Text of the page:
gms | German Medical Science

68th Annual Meeting of the German Society of Neurosurgery (DGNC)
7th Joint Meeting with the British Neurosurgical Society (SBNS)

German Society of Neurosurgery (DGNC)

14 - 17 May 2017, Magdeburg

Neuronal network analysis of A-trains during vestibular schwannoma surgery in patients with and without a separate intermedius nerve

Meeting Abstract

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  • Stefan Rampp - Neurochirurgische Universitätsklinik, Halle, Deutschland
  • Christian Strauss - Universitätsklinikum Halle/Saale, Klinik und Poliklinik für Neurochirurgie, Halle/Saale, Deutschland
  • Julian Prell - Halle (Saale), Deutschland

Deutsche Gesellschaft für Neurochirurgie. Society of British Neurological Surgeons. 68. Jahrestagung der Deutschen Gesellschaft für Neurochirurgie (DGNC), 7. Joint Meeting mit der Society of British Neurological Surgeons (SBNS). Magdeburg, 14.-17.05.2017. Düsseldorf: German Medical Science GMS Publishing House; 2017. DocDI.17.03

doi: 10.3205/17dgnc274, urn:nbn:de:0183-17dgnc2744

Published: June 9, 2017

© 2017 Rampp et al.
This is an Open Access article distributed under the terms of the Creative Commons Attribution 4.0 License. See license information at



Objective: Specific pathophysiologic activity in the EMG of the facial muscles, so called “A-trains”, correlate with the degree of postoperative facial palsy after vestibular schwannoma surgery in the cerebello-pontine angle (CPA). However, it has been demonstrated that a separate intermedius nerve distinguishable from the facial nerve trunk in the CPA presents a confounder and causes a vast increase of A-train activity without correlation to the functional status. Due to the complex interplay of tumor size, potentially harmful surgical maneuvers, presence of a separate intermedius nerve, A-train activity and postoperative facial palsy, we investigated the use of a neuronal network, which is suited to capture such interrelations implicitly.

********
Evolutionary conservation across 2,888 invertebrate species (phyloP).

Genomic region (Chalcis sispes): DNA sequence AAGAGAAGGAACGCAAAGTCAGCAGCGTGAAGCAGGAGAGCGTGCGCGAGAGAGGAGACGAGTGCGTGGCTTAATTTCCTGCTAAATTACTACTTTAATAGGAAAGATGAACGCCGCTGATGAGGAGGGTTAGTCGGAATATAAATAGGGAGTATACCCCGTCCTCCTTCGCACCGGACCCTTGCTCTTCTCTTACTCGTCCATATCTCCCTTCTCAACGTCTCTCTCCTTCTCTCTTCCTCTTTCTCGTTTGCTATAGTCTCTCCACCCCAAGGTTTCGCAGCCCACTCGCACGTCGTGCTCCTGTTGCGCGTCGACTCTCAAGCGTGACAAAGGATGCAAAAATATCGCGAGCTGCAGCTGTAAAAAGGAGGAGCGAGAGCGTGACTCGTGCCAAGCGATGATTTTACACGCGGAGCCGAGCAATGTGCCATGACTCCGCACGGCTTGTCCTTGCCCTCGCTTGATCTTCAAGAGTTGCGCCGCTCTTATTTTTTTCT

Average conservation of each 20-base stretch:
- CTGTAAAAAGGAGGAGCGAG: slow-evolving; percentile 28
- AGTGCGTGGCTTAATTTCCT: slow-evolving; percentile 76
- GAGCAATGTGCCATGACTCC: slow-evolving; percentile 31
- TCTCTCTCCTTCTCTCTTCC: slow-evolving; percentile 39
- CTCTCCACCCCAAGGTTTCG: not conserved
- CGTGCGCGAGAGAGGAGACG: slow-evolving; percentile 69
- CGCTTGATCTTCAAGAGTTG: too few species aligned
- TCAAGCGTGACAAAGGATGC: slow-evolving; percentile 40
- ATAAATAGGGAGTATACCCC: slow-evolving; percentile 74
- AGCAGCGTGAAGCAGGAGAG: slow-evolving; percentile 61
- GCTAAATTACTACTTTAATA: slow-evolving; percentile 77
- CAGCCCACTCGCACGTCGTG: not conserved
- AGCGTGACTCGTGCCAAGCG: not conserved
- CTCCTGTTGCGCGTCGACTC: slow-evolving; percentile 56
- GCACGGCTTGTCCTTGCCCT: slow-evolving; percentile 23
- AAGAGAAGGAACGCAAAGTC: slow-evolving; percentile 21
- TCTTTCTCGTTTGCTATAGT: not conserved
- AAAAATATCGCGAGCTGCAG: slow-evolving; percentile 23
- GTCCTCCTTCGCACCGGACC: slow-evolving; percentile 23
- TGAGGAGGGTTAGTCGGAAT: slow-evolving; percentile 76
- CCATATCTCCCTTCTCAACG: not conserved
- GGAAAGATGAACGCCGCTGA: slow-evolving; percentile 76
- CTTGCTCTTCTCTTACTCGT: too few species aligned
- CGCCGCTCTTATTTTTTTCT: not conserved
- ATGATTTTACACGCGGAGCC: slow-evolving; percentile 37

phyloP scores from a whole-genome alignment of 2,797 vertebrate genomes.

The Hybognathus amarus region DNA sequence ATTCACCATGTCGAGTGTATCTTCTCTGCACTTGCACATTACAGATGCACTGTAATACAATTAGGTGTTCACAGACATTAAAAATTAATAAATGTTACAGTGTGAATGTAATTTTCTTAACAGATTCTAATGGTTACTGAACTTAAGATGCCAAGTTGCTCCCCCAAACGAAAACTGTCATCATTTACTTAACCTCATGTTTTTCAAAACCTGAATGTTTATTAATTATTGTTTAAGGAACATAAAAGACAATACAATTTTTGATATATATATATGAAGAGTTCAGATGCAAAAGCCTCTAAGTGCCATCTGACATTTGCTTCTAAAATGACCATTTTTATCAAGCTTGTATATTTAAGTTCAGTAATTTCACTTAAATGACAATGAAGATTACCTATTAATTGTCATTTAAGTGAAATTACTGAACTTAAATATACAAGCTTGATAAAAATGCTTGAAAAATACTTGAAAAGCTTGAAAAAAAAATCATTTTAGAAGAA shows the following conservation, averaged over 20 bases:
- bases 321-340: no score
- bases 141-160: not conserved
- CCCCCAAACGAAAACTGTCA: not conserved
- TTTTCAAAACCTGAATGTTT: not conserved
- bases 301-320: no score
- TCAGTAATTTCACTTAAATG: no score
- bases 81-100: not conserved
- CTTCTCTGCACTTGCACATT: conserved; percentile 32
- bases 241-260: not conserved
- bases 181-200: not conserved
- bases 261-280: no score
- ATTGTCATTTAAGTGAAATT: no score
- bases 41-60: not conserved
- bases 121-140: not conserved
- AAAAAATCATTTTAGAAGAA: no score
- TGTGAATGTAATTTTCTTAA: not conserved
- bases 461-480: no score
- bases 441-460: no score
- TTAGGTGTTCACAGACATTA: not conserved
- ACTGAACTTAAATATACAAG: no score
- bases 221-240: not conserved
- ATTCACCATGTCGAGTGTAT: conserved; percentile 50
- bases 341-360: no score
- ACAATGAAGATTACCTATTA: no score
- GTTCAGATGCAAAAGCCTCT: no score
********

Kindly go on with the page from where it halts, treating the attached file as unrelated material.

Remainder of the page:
Methods: The amount of automatically detected A-train activity and tumor sizes of 144 patients who underwent first surgery for a vestibular schwannoma were used to train and evaluate a neuronal network (NN). The chosen architecture was a feedforward network with a single hidden layer. “Traintime”, the overall quantity of A-trains, of 9 channels (electrodes in the m. orb. oculi and oris, as well as in the perinasal muscles) and the tumor size (Koos classification) were used as inputs. The immediately postoperative facial nerve function (graded according to House and Brackmann, HB), as well as after approx. six month were uses as outputs. The 144 cases were automatically divided into training, validation and testing groups (70, 15, and 15%). The resulting estimated HB grades of the network were compared to the actual HB grades.

Results: A total of 70 patients presented without separate intermedius nerve. Spearman-correlation of traintime to postoperative HB without application of the NN methodology was 0.45 (p<0.0001). The 74 patients with separate intermedius nerve showed a correlation of 0.15 (p>0.1) and presented with significantly larger tumors (p<0.05). Correlation of NN-estimated with actual HB grades was 0.68 (p<0.0001).

Conclusion: Neuronal networks are able to compensate the confounding influence of a separate intermedius nerve, based on the total traintime per channel and the tumor size. The results suggest an interrelation of excess intermedius activity and tumor size.